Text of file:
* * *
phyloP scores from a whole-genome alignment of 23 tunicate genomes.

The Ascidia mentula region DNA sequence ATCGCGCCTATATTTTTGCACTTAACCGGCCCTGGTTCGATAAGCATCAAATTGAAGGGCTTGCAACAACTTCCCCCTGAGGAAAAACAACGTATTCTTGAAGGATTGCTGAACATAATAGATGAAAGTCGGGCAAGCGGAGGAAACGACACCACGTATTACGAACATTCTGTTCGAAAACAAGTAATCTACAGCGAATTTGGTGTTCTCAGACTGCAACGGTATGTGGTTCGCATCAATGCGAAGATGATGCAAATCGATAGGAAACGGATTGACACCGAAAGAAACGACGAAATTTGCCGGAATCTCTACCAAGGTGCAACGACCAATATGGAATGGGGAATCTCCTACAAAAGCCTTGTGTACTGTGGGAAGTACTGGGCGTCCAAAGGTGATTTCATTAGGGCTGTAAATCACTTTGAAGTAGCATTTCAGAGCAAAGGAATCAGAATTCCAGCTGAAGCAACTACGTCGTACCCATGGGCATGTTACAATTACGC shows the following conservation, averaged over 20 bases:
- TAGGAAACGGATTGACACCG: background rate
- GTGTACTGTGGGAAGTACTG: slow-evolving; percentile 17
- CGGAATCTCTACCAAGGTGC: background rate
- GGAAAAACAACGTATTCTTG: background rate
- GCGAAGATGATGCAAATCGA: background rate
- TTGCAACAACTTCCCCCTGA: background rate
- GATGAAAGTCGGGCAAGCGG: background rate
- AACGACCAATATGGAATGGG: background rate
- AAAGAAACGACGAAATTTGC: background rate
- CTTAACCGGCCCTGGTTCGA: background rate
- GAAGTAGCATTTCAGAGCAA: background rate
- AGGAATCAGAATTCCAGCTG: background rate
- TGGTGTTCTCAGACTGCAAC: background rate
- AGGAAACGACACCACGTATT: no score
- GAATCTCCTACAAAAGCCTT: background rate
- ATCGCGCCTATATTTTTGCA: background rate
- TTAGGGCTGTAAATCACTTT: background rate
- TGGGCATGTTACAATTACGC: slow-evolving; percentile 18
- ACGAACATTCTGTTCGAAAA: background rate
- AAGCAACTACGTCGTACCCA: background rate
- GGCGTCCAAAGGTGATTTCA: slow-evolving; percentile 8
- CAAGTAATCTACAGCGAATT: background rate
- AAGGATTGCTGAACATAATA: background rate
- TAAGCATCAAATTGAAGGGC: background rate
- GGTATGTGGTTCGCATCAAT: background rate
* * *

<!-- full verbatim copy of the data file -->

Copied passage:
phyloP scores from a whole-genome alignment of 23 tunicate genomes.

The Ascidia mentula region DNA sequence ATCGCGCCTATATTTTTGCACTTAACCGGCCCTGGTTCGATAAGCATCAAATTGAAGGGCTTGCAACAACTTCCCCCTGAGGAAAAACAACGTATTCTTGAAGGATTGCTGAACATAATAGATGAAAGTCGGGCAAGCGGAGGAAACGACACCACGTATTACGAACATTCTGTTCGAAAACAAGTAATCTACAGCGAATTTGGTGTTCTCAGACTGCAACGGTATGTGGTTCGCATCAATGCGAAGATGATGCAAATCGATAGGAAACGGATTGACACCGAAAGAAACGACGAAATTTGCCGGAATCTCTACCAAGGTGCAACGACCAATATGGAATGGGGAATCTCCTACAAAAGCCTTGTGTACTGTGGGAAGTACTGGGCGTCCAAAGGTGATTTCATTAGGGCTGTAAATCACTTTGAAGTAGCATTTCAGAGCAAAGGAATCAGAATTCCAGCTGAAGCAACTACGTCGTACCCATGGGCATGTTACAATTACGC shows the following conservation, averaged over 20 bases:
- TAGGAAACGGATTGACACCG: background rate
- GTGTACTGTGGGAAGTACTG: slow-evolving; percentile 17
- CGGAATCTCTACCAAGGTGC: background rate
- GGAAAAACAACGTATTCTTG: background rate
- GCGAAGATGATGCAAATCGA: background rate
- TTGCAACAACTTCCCCCTGA: background rate
- GATGAAAGTCGGGCAAGCGG: background rate
- AACGACCAATATGGAATGGG: background rate
- AAAGAAACGACGAAATTTGC: background rate
- CTTAACCGGCCCTGGTTCGA: background rate
- GAAGTAGCATTTCAGAGCAA: background rate
- AGGAATCAGAATTCCAGCTG: background rate
- TGGTGTTCTCAGACTGCAAC: background rate
- AGGAAACGACACCACGTATT: no score
- GAATCTCCTACAAAAGCCTT: background rate
- ATCGCGCCTATATTTTTGCA: background rate
- TTAGGGCTGTAAATCACTTT: background rate
- TGGGCATGTTACAATTACGC: slow-evolving; percentile 18
- ACGAACATTCTGTTCGAAAA: background rate
- AAGCAACTACGTCGTACCCA: background rate
- GGCGTCCAAAGGTGATTTCA: slow-evolving; percentile 8
- CAAGTAATCTACAGCGAATT: background rate
- AAGGATTGCTGAACATAATA: background rate
- TAAGCATCAAATTGAAGGGC: background rate
- GGTATGTGGTTCGCATCAAT: background rate